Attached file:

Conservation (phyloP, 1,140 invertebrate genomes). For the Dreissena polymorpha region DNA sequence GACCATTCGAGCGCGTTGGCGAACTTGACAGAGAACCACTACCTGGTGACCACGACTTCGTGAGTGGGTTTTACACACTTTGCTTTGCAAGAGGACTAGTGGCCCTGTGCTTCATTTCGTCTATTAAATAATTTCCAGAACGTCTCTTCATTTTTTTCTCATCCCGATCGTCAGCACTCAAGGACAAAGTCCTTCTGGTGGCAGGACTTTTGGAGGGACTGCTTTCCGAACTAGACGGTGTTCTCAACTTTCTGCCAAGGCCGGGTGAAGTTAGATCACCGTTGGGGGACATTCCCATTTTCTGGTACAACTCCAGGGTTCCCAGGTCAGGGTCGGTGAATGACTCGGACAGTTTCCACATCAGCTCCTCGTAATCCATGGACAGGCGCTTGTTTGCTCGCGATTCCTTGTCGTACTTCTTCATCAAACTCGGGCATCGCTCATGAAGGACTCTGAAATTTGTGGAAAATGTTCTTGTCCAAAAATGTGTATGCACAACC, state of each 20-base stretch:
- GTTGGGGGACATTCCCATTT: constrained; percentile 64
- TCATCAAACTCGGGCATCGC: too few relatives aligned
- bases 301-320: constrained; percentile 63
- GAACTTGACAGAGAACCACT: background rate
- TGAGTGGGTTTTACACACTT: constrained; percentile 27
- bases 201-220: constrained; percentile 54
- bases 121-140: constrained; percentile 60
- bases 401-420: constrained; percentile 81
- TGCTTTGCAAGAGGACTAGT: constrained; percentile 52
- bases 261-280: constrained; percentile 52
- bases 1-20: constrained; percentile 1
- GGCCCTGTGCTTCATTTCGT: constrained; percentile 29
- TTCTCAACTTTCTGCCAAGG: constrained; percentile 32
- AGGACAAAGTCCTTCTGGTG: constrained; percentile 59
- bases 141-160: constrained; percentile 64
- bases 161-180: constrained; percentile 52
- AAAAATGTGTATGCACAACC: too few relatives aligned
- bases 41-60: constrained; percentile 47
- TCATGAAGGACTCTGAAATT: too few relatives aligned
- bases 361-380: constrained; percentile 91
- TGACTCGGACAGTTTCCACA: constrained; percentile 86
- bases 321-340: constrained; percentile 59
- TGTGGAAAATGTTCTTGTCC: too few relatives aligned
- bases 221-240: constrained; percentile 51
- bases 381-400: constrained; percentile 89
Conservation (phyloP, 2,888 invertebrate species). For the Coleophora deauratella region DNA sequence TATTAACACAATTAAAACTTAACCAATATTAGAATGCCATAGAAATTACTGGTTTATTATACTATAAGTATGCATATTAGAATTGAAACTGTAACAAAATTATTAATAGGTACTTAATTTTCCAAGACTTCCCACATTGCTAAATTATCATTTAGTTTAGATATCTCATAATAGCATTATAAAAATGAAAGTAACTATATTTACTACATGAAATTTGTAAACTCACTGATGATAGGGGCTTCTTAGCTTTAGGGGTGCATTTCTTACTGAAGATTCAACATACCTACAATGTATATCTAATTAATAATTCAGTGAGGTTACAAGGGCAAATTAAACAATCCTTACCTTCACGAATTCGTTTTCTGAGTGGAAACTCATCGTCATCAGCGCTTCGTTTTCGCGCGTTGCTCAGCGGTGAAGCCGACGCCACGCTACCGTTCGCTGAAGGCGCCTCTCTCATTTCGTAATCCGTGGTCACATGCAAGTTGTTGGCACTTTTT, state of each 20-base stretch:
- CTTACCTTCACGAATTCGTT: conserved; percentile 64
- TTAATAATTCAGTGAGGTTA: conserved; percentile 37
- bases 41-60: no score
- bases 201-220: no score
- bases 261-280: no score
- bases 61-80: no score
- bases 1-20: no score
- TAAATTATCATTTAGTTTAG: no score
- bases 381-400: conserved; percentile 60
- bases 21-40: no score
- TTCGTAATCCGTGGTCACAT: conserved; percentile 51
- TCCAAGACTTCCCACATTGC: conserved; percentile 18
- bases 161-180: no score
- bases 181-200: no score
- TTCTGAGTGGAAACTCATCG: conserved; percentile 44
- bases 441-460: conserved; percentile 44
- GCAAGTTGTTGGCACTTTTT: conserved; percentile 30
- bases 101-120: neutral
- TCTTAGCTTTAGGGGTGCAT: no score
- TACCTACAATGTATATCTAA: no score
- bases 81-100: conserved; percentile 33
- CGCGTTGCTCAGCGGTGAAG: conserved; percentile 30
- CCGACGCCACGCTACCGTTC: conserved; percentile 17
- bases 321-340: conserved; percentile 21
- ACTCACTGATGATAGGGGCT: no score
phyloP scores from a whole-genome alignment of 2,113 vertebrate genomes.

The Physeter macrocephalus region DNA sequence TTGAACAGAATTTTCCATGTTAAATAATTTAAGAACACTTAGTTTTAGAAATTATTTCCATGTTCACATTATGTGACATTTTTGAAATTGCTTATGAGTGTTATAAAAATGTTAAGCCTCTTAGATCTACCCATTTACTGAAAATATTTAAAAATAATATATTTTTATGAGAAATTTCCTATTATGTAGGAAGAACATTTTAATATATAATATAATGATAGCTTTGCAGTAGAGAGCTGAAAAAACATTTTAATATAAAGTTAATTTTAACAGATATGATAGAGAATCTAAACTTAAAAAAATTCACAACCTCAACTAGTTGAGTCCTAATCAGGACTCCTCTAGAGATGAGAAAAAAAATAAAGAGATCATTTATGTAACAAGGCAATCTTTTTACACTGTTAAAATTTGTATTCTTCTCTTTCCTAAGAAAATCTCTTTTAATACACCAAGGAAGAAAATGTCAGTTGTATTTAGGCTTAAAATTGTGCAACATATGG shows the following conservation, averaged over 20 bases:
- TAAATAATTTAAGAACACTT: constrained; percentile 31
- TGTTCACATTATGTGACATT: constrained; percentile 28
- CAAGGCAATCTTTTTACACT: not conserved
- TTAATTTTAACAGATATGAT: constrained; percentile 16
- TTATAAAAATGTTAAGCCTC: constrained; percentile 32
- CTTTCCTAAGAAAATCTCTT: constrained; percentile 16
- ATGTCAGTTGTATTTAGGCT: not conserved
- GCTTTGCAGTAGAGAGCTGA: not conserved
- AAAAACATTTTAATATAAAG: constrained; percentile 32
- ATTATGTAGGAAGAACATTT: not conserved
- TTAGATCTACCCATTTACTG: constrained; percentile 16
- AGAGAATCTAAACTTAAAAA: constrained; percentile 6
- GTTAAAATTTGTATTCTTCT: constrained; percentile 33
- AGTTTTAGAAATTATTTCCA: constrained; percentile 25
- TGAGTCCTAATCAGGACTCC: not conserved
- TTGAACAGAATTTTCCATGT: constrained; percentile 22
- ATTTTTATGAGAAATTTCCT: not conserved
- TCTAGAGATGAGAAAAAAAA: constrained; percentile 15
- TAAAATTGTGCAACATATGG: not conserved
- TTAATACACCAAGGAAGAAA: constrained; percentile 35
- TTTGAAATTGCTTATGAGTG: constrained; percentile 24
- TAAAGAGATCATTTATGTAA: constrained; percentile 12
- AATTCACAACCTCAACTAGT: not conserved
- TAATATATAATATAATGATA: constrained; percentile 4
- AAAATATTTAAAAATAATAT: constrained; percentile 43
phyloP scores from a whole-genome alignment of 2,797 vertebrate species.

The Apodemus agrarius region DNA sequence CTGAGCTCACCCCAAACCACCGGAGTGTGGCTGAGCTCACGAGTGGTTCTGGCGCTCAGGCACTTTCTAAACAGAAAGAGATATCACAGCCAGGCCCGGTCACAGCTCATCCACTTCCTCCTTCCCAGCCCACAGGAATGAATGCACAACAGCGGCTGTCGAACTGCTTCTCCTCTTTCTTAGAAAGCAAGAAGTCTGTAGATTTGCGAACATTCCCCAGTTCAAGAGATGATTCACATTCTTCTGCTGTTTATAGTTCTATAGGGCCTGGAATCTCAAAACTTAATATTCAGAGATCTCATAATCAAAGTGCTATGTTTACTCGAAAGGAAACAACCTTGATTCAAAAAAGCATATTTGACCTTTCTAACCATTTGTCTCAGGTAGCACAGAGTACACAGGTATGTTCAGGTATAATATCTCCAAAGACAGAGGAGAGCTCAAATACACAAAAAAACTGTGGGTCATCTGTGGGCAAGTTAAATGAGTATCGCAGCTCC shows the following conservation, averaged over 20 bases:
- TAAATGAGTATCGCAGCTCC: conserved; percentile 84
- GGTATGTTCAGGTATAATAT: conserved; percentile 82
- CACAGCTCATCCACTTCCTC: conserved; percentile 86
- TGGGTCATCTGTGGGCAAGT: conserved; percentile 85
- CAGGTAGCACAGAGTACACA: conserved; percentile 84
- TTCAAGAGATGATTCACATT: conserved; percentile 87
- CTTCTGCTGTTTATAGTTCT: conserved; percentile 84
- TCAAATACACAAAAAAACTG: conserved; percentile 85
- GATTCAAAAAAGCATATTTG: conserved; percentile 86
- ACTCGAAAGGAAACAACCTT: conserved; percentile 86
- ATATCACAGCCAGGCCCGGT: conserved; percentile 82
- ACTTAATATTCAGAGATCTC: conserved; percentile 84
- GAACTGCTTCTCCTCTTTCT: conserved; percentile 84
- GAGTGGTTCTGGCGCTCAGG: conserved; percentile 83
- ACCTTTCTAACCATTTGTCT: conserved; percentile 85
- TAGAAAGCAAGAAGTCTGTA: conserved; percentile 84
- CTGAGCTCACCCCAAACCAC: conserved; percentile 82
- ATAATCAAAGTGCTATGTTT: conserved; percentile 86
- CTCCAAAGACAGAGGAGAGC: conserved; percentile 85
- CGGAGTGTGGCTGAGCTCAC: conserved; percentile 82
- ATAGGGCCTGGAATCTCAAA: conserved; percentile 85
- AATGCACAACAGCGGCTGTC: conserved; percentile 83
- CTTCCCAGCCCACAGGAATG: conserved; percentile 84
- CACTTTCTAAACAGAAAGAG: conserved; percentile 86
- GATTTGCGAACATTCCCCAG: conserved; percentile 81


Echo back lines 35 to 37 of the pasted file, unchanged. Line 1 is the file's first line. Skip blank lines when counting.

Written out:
- TAAATTATCATTTAGTTTAG: no score
- bases 381-400: conserved; percentile 60
- bases 21-40: no score